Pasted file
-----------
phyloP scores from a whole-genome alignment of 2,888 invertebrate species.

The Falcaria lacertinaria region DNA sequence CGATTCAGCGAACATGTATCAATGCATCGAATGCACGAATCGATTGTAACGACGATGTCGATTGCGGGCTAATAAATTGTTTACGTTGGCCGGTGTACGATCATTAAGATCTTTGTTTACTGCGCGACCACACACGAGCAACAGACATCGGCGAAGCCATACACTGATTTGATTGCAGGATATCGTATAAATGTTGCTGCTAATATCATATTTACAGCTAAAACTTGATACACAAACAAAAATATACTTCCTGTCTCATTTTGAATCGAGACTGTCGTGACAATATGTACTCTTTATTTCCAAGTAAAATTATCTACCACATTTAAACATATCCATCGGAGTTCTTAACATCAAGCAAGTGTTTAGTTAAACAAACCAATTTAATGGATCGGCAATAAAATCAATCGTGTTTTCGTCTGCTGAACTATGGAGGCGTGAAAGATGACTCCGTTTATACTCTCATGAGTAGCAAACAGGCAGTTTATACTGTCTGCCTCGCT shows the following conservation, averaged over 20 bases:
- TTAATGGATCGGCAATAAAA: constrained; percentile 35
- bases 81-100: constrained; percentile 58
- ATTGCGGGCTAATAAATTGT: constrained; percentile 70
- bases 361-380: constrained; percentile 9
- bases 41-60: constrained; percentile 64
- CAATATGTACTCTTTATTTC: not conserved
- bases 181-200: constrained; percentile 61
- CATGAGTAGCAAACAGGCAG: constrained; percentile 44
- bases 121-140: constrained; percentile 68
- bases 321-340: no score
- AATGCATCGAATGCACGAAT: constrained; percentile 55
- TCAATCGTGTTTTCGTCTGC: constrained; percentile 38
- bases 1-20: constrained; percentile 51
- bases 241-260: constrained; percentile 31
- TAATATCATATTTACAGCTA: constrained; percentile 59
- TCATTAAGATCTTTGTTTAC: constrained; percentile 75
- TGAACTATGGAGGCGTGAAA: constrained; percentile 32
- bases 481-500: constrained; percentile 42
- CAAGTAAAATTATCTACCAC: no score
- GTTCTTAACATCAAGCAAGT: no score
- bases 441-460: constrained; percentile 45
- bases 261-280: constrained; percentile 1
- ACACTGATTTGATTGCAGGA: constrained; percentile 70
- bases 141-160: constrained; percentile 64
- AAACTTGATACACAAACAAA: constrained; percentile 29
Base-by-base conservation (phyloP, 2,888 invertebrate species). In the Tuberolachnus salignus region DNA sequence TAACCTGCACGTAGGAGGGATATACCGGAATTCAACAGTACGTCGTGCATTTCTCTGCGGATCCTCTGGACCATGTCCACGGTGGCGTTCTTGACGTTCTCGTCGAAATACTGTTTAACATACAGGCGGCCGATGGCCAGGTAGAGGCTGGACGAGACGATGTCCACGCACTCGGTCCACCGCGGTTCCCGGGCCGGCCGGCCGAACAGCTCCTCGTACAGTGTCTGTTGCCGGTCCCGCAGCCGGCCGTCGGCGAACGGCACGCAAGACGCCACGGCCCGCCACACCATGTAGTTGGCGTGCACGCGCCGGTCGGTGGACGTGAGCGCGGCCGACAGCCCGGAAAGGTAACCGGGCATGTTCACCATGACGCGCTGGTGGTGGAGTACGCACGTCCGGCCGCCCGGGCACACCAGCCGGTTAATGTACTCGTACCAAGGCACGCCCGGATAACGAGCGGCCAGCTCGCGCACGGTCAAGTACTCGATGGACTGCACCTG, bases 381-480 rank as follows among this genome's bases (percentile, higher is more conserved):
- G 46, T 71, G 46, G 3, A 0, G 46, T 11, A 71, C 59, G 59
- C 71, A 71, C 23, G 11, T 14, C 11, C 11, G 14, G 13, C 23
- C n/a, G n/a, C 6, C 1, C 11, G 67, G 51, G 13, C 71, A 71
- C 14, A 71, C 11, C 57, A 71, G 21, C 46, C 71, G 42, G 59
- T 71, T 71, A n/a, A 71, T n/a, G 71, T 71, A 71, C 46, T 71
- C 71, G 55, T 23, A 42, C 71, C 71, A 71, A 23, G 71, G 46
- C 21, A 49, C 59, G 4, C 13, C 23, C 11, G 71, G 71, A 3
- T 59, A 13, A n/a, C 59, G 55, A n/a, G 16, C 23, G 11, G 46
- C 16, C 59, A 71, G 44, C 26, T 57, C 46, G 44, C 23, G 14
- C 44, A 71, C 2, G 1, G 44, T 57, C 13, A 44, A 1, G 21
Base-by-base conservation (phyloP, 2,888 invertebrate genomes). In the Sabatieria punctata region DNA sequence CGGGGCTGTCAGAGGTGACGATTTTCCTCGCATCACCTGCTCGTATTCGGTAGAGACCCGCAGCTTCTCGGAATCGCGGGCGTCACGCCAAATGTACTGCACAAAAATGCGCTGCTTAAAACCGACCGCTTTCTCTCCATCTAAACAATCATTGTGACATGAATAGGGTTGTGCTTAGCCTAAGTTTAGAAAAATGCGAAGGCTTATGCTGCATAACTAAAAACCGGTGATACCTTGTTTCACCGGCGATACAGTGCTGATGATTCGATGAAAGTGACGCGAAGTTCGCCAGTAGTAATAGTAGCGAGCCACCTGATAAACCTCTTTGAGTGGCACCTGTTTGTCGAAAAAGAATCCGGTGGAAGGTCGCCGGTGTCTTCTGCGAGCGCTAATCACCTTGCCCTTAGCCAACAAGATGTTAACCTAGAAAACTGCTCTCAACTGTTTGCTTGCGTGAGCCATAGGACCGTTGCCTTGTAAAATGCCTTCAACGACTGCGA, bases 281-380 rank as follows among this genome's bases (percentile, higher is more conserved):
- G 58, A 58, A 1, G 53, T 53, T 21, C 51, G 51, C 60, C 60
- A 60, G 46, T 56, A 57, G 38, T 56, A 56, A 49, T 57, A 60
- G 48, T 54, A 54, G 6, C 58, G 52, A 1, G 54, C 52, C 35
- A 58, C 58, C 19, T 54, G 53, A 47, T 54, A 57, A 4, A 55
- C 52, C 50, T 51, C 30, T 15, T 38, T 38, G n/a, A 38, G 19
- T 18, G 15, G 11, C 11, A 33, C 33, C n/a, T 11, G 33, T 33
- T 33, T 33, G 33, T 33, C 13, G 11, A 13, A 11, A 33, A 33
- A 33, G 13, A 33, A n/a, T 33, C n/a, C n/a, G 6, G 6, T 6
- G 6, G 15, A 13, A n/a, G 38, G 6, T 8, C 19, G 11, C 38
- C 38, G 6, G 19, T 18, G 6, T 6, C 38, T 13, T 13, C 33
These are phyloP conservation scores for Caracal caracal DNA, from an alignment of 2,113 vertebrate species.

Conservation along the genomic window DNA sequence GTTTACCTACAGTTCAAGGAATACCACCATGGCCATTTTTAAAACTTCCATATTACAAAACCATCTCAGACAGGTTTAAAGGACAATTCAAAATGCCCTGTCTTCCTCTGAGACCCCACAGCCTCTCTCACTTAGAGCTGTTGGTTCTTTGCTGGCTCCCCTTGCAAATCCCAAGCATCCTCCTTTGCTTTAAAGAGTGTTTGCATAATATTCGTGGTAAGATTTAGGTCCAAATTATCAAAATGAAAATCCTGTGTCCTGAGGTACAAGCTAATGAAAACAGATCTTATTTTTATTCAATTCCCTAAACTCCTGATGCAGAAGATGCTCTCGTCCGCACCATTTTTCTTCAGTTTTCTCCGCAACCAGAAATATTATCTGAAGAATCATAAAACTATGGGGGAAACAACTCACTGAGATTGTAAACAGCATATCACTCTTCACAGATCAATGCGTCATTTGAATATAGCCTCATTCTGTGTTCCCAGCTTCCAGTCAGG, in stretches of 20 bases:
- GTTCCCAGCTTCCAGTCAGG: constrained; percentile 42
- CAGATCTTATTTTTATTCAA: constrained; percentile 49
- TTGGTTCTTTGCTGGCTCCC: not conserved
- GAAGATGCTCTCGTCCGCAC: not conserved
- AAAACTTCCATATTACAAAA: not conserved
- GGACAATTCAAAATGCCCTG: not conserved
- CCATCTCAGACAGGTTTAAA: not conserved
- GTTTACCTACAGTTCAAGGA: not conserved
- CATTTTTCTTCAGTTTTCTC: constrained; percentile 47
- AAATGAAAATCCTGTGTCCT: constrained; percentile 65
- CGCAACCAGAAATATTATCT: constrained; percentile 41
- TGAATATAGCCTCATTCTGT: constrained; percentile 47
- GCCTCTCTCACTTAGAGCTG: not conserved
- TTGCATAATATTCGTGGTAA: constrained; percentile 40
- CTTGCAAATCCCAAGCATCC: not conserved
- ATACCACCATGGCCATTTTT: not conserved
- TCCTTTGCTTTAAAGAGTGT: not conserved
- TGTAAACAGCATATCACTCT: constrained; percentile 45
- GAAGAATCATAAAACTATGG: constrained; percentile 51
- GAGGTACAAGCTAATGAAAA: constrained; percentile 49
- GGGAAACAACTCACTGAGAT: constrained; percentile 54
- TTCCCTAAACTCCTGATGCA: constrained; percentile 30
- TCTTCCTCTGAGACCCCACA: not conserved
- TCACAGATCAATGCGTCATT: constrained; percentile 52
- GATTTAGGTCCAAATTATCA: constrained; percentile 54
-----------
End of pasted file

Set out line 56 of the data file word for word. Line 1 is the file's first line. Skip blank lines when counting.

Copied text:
- AAAACTTCCATATTACAAAA: not conserved